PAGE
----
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Tabular Style Guide

Many coding languages have style guides which aid developers in producing content in a consistent and easily-readable format. It's time this comes to Tabular modeling. I see many cases where models are created with the mindset of a 'back-end' engineer despite the fact that models are actually used as part of the 'front-end'. Tables, Columns, Measures, Hierarchies and KPIs are viewed and used by business users and therefore your model's naming and formatting style should be created in their best interest.


The Tabular Style Guide becomes even more important as your platform scales to more users and more data models. This guide provides a way to optimize the user experience from an aesthetic perspective yet also provides consistency for users and developers across models. It should be seamless for users to transition to different models on your platform - only having to learn the business context unique to each model. Using one model on your platform should be like riding a bike - once you know how to ride one you can ride any.


The style guide itself is segmented by the components that comprise a tabular model (Tables, Partitions, Columns, Measures, Hierarchies, Relationships, Data Sources, Perspectives, Roles, and Display Folders). However, the first section covers general rules that apply to all model objects.


Before jumping into the style guide itself I'd like to mention that many of these rules can be coded and automatically validated by using Tabular Editor's Best Practice Analyzer. This will eliminate some manual processes and allow you to focus on the higher-level aspects of your platform.


General Rules

These rules apply to all model objects.


● Always separate words with spaces in all visible objects

● Always use Title Case

● Avoid these characters: [ ] { } ' " = & * : ; . / \ # @ ! _ = ^

● Avoid these words:

○ Any reserved words (i.e. Table, Measure, Column, KPI) except in the case of a Hierarchy being called a Hierarchy

○ Total

• To avoid subtotals or grand totals showing as 'Total Total...'

○ Is

• To avoid columns such as 'IsActive' instead of 'Active Flag' as instructed within the Columns section

○ Amount, Value

• Oftentimes these terms are inherently obvious and thus don't need to be stated. For example, a measure named 'Sales Amount' can just be 'Sales'.

○ Name

• Sometimes this is permissible (i.e. 'Customer Name'). However, oftentimes it is superfluous (i.e. 'Region Name' can just be 'Region').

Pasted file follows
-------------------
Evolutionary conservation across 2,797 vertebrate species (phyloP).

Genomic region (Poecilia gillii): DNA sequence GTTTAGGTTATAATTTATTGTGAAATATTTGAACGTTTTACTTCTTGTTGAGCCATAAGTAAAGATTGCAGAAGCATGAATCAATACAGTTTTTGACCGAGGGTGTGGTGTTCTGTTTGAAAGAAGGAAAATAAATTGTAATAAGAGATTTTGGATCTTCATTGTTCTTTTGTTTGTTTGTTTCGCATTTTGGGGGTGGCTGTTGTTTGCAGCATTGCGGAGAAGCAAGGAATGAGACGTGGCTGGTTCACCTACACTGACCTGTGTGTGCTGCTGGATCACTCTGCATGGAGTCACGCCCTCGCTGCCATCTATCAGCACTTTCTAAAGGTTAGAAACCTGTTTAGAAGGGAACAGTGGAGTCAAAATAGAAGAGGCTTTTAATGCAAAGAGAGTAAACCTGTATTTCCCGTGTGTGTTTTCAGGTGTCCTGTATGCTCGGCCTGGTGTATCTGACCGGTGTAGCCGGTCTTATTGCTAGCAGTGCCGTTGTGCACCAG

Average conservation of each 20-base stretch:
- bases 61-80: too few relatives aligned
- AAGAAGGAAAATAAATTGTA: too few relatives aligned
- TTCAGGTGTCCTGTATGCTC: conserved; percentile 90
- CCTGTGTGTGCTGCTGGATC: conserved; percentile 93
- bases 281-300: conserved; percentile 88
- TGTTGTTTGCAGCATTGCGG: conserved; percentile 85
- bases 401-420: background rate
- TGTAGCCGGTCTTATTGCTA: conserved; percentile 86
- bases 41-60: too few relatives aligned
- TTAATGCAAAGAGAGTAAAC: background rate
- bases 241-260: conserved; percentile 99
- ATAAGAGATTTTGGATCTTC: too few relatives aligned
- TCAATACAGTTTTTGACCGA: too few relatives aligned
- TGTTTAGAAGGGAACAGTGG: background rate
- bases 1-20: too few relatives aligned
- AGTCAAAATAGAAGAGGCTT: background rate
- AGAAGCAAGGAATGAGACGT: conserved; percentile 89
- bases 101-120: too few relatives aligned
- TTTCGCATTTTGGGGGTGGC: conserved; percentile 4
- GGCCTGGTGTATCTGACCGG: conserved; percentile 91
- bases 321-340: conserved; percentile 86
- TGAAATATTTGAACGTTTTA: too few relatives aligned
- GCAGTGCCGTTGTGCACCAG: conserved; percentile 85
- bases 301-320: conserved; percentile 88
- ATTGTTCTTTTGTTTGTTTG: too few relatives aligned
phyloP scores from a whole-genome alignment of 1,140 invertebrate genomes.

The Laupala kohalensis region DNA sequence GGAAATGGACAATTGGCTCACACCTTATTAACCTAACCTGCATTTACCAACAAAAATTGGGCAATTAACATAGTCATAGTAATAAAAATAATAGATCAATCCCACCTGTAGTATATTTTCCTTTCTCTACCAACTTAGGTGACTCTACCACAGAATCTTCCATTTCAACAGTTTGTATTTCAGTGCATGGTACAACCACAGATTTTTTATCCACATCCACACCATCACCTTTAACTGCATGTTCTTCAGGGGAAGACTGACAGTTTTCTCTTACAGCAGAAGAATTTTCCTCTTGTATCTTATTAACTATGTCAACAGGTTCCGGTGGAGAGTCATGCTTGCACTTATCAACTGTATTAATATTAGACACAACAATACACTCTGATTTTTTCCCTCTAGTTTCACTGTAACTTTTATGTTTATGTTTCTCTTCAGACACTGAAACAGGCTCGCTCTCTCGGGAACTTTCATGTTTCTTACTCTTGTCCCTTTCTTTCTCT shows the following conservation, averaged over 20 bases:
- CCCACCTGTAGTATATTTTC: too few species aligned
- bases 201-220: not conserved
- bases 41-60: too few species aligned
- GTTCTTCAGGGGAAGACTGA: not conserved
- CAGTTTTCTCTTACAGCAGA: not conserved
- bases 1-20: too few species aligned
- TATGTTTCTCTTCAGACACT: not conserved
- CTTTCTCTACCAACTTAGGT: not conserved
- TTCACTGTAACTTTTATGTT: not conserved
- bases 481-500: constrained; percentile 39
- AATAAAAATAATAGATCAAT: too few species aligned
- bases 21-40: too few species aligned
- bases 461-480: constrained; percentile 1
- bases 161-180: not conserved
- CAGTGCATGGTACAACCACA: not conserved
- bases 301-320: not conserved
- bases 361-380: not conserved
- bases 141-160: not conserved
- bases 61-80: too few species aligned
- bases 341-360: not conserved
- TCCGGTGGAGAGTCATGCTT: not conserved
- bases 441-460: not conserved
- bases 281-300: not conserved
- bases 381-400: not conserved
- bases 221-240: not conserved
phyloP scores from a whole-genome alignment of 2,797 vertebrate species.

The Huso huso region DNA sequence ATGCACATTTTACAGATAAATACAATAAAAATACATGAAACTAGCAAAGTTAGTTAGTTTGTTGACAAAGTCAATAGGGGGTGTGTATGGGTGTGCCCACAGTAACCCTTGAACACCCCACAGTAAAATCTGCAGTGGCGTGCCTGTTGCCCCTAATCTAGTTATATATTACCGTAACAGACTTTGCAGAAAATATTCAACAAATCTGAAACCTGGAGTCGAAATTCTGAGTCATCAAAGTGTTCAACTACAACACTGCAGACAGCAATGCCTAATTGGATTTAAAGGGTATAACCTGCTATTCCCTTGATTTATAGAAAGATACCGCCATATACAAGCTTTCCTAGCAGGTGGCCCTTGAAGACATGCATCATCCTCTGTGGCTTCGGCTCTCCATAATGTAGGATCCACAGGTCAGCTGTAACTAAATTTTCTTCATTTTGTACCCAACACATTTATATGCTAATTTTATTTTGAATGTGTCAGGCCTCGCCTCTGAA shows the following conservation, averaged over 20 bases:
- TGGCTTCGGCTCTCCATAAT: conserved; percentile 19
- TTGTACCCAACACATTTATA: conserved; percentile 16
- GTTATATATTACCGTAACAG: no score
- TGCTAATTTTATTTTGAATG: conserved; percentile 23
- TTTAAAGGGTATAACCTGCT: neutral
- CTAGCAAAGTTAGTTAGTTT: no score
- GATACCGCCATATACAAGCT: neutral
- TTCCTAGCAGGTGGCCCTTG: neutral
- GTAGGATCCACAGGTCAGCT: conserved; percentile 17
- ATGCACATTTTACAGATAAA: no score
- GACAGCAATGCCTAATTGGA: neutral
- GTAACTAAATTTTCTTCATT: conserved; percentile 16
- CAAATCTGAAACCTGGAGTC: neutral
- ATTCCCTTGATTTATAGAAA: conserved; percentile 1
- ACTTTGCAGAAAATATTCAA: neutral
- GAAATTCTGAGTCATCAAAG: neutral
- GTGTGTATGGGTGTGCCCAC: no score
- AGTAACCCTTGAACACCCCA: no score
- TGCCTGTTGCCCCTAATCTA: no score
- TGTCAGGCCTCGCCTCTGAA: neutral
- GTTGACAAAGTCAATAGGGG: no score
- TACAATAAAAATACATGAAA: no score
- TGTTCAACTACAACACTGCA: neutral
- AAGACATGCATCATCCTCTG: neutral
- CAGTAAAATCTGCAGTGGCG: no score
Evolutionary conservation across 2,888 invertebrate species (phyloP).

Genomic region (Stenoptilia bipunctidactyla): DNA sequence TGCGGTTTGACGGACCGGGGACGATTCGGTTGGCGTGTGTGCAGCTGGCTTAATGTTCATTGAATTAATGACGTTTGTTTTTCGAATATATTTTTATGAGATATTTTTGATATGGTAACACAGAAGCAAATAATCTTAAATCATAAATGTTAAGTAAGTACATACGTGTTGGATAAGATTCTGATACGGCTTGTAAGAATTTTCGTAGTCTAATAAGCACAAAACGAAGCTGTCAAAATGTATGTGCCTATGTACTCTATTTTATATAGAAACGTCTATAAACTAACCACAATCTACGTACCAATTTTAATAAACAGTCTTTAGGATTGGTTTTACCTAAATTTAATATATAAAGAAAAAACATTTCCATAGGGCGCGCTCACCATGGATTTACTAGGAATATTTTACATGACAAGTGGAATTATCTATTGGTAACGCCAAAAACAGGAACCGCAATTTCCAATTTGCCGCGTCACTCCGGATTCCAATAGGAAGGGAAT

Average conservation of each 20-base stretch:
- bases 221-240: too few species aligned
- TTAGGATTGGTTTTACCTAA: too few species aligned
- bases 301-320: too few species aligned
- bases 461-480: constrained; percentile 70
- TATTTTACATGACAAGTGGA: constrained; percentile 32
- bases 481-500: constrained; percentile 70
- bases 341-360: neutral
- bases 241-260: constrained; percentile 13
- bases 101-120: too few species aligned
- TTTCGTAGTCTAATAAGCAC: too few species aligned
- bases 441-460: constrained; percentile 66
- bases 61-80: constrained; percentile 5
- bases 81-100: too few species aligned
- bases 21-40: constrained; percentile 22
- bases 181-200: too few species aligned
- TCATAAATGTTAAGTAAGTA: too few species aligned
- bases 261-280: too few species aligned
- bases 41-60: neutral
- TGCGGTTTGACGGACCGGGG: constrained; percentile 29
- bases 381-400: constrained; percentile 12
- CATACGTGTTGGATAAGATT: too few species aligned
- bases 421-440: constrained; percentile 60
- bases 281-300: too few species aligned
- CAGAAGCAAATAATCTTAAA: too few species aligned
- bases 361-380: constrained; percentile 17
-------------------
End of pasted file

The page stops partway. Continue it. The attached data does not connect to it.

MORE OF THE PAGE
Tables


● Avoid these words: Hierarchy

● Calendar Dimension

○ Always mark as date table

○ Primary key (DateId) must be INTEGER datatype in YYYYMMDD format

○ Always split date and time (Calendar granularity is 'Day' and Time is more granular (i.e. hour or minute)

● There are 5 types of tables. Use the examples below as a reference for naming tables in the model and in the database layer.

○ Fact table

• Table name in model: Revenue

○ View name in database: FACT_Revenue

○ Dimension table

• Table name in model: Geography

○ View name in database: DIM_Geography

○ Bridge table

• Table name in model: GeographyBridge

○ View name in database: BRIDGE_Geography

○ Security table

• Table name in model: UserGeography

○ View name in database: SEC_UserGeography

Metadata table

• Table name in model: Data Dictionary

○ View name in database: META_DataDictionary


*Note that GeographyBridge & UserGeography don't have spaces. That is permissible since they are hidden.


Partitions

● Single-partitioned tables must have the same Partition Name as Table Name

○ Always use views that are a simple SELECT * FROM [SchemaName].[ViewName] (or equivalent). Views decouple the database layer tables from the tabular model and make it possible to make quick changes (if necessary) and allow multiple models to query the same table (one model may filter the table in different ways than another model). Not specifying the individual columns makes development much faster - especially when using Tabular Editor.

○ Views should have no logic. All the logic should be within stored procedures (or equivalent) and part of creating the underlying tables within the database layer.

○ View schema should be the model name (abbreviated as appropriate) appended by 'View' (i.e. for the Worldwide Importers model: [WWIView])

● Multi-partitioned tables must have Partition Names that start with the Table Name

○ See partition examples below based on: Table Name = Revenue

• Revenue FY19; Revenue FY20; Revenue FY21

• Revenue FY19-Q1; Revenue FY19-Q2; Revenue FY19-Q3

• Revenue FY19-M01; Revenue FY19-M02; Revenue FY19-M03